A good time to trade up?

That’s the pitch we realtors are using. This guy thinks not and points out (a)  the “savings” on a more expensive house aren’t real – last year’s price is not today’s; (b) a house isn’t an investment necessarily, but  it’s always an expense. If you need a bigger house and can afford it, go for it – prices are good. If you don’t, or can’t, stay put.

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One response to “A good time to trade up?

  1. WSH

    Suspect many 30-something hedgies from NYC will be looking at Greenwich closely in coming 1-3yrs….5% state income tax rate (vs NYC’s ~10% rate, w/threat of increased taxes on “rich”); much cheaper housing vs Manhattan

    But not sure why any savvy buyer would want to buy a spec/used house (at any price) when premium land in Greenwich backcountry is fairly cheap (?<$1MM/ac) and can build a house w/a reputed builder to one’s bespoke specs, for ?$700/sq ft….so a 6000sq ft new house on 4acres is <$8MM….and prob better built and designed than 99+% of new houses in Greenwich today, let alone used houses…which are about as appealing as used cars or used clothing or used smartphones…..hygienically-challenged purchases, no?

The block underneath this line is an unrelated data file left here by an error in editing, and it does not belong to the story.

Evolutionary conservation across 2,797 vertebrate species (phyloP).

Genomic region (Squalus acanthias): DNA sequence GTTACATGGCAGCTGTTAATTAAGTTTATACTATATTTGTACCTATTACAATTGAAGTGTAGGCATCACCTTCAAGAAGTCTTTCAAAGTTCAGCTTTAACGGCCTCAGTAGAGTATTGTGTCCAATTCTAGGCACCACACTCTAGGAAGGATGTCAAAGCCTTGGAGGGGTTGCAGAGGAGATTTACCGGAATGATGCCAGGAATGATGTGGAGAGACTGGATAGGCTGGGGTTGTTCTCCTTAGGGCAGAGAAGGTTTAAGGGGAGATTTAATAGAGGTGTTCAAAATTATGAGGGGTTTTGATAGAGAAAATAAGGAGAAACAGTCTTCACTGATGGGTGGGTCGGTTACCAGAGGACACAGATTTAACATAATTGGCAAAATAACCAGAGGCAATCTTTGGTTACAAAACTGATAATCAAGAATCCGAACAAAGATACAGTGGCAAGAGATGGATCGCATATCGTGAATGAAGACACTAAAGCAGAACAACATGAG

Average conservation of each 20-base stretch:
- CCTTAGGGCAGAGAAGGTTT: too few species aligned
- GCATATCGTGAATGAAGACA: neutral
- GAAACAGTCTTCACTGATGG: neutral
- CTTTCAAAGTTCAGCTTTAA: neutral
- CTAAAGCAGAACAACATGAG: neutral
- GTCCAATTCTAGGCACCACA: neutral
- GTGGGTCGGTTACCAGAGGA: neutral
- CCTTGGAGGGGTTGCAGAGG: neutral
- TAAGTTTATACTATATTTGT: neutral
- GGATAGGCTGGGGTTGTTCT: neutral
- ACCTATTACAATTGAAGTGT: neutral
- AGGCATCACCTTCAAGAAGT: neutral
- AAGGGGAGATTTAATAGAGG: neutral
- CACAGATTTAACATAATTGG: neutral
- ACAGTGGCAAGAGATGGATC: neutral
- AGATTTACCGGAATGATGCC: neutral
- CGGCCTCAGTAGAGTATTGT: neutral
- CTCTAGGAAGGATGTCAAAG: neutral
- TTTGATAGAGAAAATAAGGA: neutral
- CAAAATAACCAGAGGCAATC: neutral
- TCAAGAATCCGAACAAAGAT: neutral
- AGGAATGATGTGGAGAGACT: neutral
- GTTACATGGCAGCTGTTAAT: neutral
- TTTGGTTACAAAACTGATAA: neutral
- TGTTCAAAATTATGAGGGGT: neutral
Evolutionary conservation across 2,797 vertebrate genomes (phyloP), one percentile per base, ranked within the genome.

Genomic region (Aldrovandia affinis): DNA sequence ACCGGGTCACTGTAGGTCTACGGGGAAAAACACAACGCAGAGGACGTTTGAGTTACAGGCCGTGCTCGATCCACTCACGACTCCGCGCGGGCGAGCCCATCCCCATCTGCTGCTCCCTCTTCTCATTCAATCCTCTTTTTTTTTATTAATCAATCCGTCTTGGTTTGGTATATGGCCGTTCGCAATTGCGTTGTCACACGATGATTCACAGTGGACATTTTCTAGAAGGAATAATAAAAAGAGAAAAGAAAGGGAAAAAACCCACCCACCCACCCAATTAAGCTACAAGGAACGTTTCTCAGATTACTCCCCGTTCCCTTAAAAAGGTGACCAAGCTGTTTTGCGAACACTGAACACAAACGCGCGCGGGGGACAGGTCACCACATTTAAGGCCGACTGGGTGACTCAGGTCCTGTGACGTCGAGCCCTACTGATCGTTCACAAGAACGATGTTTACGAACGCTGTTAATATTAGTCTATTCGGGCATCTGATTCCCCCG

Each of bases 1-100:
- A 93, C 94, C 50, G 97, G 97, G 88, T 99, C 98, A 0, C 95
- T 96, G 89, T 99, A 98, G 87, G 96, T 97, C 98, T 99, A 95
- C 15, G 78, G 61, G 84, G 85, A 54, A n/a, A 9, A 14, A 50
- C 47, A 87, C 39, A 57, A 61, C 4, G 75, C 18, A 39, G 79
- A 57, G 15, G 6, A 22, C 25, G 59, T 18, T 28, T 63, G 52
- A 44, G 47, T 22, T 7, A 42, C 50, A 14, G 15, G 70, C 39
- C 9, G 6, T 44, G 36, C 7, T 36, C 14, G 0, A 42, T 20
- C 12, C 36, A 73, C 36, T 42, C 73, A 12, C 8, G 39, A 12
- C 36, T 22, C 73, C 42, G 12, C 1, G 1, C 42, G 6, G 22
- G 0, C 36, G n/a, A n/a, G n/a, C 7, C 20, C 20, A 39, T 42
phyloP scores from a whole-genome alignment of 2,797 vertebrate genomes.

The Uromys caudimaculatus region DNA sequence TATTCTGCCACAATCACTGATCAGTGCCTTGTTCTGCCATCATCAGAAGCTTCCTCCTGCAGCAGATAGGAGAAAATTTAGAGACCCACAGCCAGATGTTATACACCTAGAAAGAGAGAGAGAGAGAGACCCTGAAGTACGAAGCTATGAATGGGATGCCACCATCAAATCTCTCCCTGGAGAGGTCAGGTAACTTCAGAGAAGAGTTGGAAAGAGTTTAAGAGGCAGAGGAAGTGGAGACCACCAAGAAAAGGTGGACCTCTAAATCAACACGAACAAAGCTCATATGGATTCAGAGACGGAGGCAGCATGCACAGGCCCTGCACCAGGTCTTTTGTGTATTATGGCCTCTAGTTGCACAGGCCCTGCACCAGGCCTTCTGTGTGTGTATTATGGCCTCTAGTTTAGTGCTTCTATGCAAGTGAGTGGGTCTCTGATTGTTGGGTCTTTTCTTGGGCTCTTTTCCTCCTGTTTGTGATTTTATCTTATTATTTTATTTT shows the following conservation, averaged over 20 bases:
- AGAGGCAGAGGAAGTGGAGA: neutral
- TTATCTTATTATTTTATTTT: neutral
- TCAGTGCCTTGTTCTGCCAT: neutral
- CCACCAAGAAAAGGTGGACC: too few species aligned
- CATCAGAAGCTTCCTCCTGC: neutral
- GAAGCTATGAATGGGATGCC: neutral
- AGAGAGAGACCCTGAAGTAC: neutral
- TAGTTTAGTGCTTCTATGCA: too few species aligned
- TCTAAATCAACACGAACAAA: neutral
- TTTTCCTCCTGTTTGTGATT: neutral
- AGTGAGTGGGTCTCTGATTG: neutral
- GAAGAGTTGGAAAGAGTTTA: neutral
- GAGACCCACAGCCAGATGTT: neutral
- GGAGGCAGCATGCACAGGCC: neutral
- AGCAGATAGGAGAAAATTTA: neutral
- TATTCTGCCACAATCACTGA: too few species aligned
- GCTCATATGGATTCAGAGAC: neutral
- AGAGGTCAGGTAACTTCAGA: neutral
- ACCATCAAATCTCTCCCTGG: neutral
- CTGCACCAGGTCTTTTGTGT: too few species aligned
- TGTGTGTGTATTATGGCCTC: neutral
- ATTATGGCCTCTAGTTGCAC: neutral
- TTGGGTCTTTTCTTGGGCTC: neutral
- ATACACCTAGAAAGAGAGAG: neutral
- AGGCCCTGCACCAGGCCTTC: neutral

Irony of Greenwich mkt is land is rather cheap vs comparables in elite suburbs of SiliconValley (Woodside) or LA (BeverlyHills) or Chicago (LakeForest)….and CT’s state income tax (and low property taxes) are a huge draw for financial industry guys (those left standing) from NYC

    But agree…housing is an expense, not a good, but certainly illiquid, investment…esp in any region where desirable land is cheap and plentiful…and restrictions on new construction are virtually non-existent, as in Greenwich….have always been mystified why used houses don’t depreciate like used cars, w/base value being land value (esp if land is truly desirable and finite)…perhaps the “greater fool” or Ponzi scheme of used housing appreciation has operated for many years…but Ponzi schemes tend to eventually unravel